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The Reggie Lewis postmortem is on those who live


So now, with Reggie Lewis two years under the earth, we're informed that the East Baltimore kid who went on to star for the Boston Celtics died not of natural heart failure but of reckless stupidity, which is the act of having a dream life and yet still finding it so wanting that various dangerous substances are abused to make life even dreamier.

Would Reggie Lewis do such a thing? His wife says no, but she has a legacy to keep alive. His old team's executives say no, but they had a public relations nightmare on their hands and a $15 million insurance policy slipping through their fingers. His mother says no, but his mother has her own history of drug abuse.

For what it's worth, his teammates also say no, but the record of professional athletes and drugs is not precisely wonderful. The ballplayers lead lives of joy and glamour, and yet the sporting landscape is still littered with those abusing drugs, who seem to find in narcotics a kind of twisted validation of the good life, a secret, in-group status symbol that transcends mere mansions or Rolls-Royces.

The Wall Street Journal, best known for analyzing the bounces of the stock market, now looks at the Reggie Lewis corpse and cries foul. It wasn't strictly Reggie's heart that killed him, the Journal says, but the abuse it took from the cocaine he was ingesting.

Yes, there was a history of heart trouble in Lewis' family, but so what? Yes, one of his brothers had open-heart surgery at age 4, but so what? Yes, Lewis' mother had a heart attack at 17 and then another, at the end of seven years of cocaine abuse, in 1990, and so what? And, yes, Reggie Lewis was born with a heart murmur, but so what? It wasn't his heart, says the Journal, and it wasn't some virus that invaded it. It was drugs.

In April 1993, Lewis dropped to the floor and fainted during a basketball game. A dozen specialists diagnosed heart scarring, which they strongly suspected was linked to cocaine, according to the Journal. Lewis denied any drug abuse. The doctors wanted testing. Lewis said no. The doctors insisted. Lewis checked himself out of the hospital.

When he went to another hospital, doctors said his problem was a benign fainting condition, requiring close monitoring. Lewis went back to playing basketball, and collapsed and died in a casual practice. He was buried with all the trappings of a hero, and all the denials of everybody with a voice who heard mention of drugs.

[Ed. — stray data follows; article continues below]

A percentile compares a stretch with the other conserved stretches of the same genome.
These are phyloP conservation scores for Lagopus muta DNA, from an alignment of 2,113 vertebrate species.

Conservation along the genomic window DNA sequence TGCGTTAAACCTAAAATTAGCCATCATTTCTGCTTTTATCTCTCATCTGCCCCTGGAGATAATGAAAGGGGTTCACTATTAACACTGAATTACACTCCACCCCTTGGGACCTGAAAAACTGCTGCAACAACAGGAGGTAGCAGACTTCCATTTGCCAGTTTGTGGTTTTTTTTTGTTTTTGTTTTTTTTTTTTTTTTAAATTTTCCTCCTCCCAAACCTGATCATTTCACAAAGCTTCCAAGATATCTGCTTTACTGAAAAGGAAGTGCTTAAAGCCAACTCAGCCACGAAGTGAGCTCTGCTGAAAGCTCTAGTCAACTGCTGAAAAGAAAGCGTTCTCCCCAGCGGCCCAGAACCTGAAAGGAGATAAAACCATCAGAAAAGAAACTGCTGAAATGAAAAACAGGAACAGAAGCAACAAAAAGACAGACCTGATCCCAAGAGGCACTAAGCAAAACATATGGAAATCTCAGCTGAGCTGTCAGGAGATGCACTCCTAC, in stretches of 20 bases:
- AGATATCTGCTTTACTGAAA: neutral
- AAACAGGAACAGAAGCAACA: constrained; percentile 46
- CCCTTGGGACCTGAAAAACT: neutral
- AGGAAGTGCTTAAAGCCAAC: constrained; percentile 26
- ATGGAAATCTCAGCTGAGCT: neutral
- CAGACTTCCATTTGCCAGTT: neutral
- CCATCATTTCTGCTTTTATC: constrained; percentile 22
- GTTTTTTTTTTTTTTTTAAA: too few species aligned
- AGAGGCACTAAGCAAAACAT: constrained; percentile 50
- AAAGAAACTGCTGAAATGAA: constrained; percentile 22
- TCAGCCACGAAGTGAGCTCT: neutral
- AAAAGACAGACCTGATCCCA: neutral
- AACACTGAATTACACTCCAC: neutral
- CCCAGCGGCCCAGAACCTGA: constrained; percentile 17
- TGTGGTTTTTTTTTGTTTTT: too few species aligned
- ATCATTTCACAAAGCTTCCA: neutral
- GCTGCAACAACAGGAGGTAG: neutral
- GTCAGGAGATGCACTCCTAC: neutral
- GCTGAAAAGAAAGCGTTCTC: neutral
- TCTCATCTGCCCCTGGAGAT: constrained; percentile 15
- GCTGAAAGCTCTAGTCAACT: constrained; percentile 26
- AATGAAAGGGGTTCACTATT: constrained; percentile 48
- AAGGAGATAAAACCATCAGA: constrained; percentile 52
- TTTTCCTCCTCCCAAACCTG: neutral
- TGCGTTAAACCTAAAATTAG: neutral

But now, two years after the fact, the Wall Street Journal says there was too much protesting -- that the Celtics, for openers, simply lied. They told Lewis' doctors that pro basketball rules prevented them from forcing Reggie to take a drug test. In fact, it was in the Celtics' interest not to uncover any drug link, because the ballclub was deep in debt and holding onto that big insurance contract that would have been voided with any link to drugs.

Could Reggie Lewis have been stupid enough to do drugs? Two years after the fact, analysis seems a little futile. Drugs or natural heart failure, he remains in his grave. In truth, the postmortem is held not merely on Lewis, but on those around him, on people we once trusted implicitly and now reflexively second-guess.

If the scarring on Lewis' heart was so bad, and the danger so clear, why didn't the doctors make loud public pronouncements that he risked death by continuing to play? Why didn't they shame the Celtics into retiring Lewis, and maybe saving his life? And why didn't the Celtics, knowing the danger, gracefully slide Lewis into retirement even without any public shaming?

We don't know, and we're no longer certain we should even ask such questions. Maybe, looking at Lewis' family history, his heart was simply a ticking bomb. Maybe there are racial overtones, and the death of a white player wouldn't be questioned in such a manner. Maybe it's just that we see a ballplayer die young, or screw up a career, and we've learned the hard way, learned from Len Bias but also from Dexter Manley and Steve Howe and Pete Rose that our athletes are not entirely the people we once imagined they were.

Reggie Lewis stays dead, no matter what. What we exhume now is not his body, but the remnants of our own desires to be innocent and trustful. The modern wish is not to be caught looking naive. So we suspect everyone, those who are two years into the grave, but also those along the sidelines, the bit players not wishing to lose a big payday and willing to do anything, tell a lie, break a trust, cost a life, in order to keep cashing in.

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